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Semantic memory refers to knowledge about people, objects, actions, relations, self, and culture acquired through experience. The neural systems that store and retrieve this information have been studied for many years, but a consensus regarding their identity has not been reached. Using strict inclusion criteria, we analyzed 120 functional neuroimaging(More)
Task-induced deactivation (TID) refers to a regional decrease in blood flow during an active task relative to a "resting" or "passive" baseline. We tested the hypothesis that TID results from a reallocation of processing resources by parametrically manipulating task difficulty within three factors: target discriminability, stimulus presentation rate, and(More)
Semantic memory includes all acquired knowledge about the world and is the basis for nearly all human activity, yet its neurobiological foundation is only now becoming clear. Recent neuroimaging studies demonstrate two striking results: the participation of modality-specific sensory, motor, and emotion systems in language comprehension, and the existence of(More)
In functional neuroimaging, a local decrease in blood flow during an active task, relative to a "resting" baseline, is referred to as task-induced deactivation (TID). TID may occur when resources shift from ongoing, internally generated processing typical of "resting" states to processing required by an exogenous task. We previously found specific brain(More)
Neuropsychological and neurophysiological evidence point to a role for the left fusiform gyrus in visual word recognition, but the specific nature of this role remains a topic of debate. The aim of this study was to measure the sensitivity of this region to sublexical orthographic structure. We measured blood oxygenation (BOLD) changes in the brain with(More)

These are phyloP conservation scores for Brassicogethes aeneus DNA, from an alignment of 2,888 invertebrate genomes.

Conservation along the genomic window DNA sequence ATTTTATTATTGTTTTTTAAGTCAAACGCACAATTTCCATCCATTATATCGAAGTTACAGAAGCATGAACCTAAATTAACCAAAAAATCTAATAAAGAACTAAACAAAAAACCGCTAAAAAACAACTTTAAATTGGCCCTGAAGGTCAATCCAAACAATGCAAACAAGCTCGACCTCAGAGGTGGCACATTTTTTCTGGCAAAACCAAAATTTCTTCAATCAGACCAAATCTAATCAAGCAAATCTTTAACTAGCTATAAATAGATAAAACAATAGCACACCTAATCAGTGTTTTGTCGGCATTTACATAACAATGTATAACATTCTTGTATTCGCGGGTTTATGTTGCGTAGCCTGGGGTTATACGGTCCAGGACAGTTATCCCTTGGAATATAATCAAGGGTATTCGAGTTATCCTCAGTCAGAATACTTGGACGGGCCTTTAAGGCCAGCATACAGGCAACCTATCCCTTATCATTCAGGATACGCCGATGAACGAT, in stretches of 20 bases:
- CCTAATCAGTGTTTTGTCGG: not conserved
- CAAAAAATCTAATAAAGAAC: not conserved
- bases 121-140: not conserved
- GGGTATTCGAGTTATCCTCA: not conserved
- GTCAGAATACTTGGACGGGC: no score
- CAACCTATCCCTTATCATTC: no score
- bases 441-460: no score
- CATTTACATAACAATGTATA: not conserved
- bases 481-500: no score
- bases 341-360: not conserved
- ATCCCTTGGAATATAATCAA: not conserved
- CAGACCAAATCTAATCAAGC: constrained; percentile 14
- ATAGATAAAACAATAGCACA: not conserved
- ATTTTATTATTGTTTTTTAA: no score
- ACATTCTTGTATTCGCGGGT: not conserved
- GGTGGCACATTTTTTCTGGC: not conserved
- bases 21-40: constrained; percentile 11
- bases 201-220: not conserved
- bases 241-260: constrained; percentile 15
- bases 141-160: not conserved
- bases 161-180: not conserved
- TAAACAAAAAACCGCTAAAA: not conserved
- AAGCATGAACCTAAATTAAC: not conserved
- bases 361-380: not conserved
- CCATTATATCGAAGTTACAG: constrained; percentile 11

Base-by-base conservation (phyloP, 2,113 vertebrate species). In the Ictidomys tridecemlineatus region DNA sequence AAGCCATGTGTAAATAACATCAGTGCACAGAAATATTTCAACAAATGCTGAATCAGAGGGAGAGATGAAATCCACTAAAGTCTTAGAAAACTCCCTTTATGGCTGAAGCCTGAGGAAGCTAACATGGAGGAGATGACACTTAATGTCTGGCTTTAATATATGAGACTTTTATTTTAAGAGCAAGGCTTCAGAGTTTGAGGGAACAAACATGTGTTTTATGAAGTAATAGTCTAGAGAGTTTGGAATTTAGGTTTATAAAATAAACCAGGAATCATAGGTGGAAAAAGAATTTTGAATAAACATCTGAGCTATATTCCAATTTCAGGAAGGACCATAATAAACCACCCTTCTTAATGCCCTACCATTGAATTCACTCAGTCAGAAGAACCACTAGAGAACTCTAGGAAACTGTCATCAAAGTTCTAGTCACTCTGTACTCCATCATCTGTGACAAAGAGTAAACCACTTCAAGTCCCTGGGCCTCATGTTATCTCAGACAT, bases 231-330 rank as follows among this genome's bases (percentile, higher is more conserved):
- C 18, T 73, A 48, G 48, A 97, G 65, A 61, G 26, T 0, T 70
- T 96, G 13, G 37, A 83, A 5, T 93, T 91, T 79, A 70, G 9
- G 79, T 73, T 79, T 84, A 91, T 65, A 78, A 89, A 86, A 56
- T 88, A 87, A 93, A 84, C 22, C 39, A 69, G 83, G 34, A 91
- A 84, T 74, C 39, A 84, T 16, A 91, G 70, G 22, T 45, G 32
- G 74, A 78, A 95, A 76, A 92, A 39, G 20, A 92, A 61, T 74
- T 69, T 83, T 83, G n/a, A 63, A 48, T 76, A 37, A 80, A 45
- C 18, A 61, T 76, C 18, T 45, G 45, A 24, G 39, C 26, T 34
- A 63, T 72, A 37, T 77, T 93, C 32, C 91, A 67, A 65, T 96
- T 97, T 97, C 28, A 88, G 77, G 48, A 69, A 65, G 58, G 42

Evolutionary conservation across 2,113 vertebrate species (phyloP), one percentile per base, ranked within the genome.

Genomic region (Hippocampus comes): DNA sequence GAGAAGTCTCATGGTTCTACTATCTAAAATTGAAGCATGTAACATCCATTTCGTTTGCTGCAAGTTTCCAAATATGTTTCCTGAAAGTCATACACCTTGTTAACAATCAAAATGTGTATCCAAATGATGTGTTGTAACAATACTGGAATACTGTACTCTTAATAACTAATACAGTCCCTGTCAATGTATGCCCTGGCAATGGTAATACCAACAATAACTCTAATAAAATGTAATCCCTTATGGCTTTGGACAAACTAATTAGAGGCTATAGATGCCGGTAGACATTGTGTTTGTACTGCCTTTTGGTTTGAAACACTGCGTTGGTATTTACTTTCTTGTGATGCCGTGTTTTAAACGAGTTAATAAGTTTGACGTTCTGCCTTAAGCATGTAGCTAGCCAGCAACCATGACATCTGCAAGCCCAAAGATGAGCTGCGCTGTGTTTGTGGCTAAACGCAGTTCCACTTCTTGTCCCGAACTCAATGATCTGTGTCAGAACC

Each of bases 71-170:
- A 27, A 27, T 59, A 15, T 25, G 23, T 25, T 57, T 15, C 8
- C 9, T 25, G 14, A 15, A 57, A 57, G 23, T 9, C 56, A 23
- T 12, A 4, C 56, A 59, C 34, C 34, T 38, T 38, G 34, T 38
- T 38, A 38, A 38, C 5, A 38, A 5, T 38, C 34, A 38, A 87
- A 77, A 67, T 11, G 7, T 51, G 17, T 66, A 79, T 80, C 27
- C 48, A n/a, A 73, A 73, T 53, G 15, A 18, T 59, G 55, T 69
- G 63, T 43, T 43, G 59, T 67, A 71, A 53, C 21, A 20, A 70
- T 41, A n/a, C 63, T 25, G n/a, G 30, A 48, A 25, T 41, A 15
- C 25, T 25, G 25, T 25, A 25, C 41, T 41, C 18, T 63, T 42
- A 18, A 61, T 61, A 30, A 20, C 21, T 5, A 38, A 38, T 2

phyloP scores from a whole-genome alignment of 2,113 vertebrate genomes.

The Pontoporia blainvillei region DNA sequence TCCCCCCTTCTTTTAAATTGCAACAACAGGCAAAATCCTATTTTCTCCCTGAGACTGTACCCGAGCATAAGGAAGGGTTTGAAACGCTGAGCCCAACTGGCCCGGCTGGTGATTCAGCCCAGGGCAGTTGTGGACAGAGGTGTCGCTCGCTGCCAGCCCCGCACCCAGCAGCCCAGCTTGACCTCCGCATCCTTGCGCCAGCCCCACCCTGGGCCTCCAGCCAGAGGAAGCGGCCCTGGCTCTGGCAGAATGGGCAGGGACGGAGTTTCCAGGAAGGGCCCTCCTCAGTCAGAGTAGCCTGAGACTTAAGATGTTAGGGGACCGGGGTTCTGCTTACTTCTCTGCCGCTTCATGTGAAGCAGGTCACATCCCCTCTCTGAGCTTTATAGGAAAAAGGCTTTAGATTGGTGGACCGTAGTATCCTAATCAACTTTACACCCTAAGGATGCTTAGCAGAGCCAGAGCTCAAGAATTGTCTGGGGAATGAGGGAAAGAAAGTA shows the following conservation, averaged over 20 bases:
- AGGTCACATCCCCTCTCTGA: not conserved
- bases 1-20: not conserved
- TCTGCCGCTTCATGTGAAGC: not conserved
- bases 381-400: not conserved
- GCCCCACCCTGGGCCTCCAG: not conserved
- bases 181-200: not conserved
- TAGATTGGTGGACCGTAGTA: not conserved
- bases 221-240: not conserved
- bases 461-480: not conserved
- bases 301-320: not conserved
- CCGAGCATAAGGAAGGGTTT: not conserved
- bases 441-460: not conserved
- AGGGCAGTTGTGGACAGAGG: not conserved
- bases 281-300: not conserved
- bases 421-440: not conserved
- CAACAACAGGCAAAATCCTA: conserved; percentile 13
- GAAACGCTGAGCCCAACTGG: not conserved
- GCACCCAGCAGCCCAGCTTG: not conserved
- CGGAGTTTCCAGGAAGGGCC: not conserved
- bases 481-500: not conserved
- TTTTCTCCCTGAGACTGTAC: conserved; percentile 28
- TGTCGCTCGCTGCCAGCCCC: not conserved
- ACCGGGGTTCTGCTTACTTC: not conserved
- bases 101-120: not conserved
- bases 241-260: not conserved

Physiological studies of auditory perception have not yet clearly distinguished sensory from decision processes. In this experiment, human participants identified speech sounds masked by varying levels of noise while blood oxygenation signals in the brain were recorded with functional magnetic resonance imaging (fMRI). Accuracy and response time were used(More)
The organization of tonotopic fields in human auditory cortex was investigated using functional magnetic resonance imaging. Subjects were presented with stochastically alternating multi-tone sequences in six different frequency bands, centered at 200, 400, 800, 1600, 3200, and 6400 Hz. Two mirror-symmetric frequency gradients were found extending along an(More)
Infrequent occurrences of a deviant sound within a sequence of repetitive standard sounds elicit the automatic mismatch negativity (MMN) event-related potential (ERP). The main MMN generators are located in the superior temporal cortex, but their number, precise location, and temporal sequence of activation remain unclear. In this study, ERP and functional(More)
Behavioral and neurophysiological effects of word imageability and concreteness remain a topic of central interest in cognitive neuroscience and could provide essential clues for understanding how the brain processes conceptual knowledge. We examined these effects using event-related functional magnetic resonance imaging while participants identified(More)
The high degree of intersubject structural variability in the human brain is an obstacle in combining data across subjects in functional neuroimaging experiments. A common method for aligning individual data is normalization into standard 3D stereotaxic space. Since the inherent geometry of the cortex is that of a 2D sheet, higher precision can potentially(More)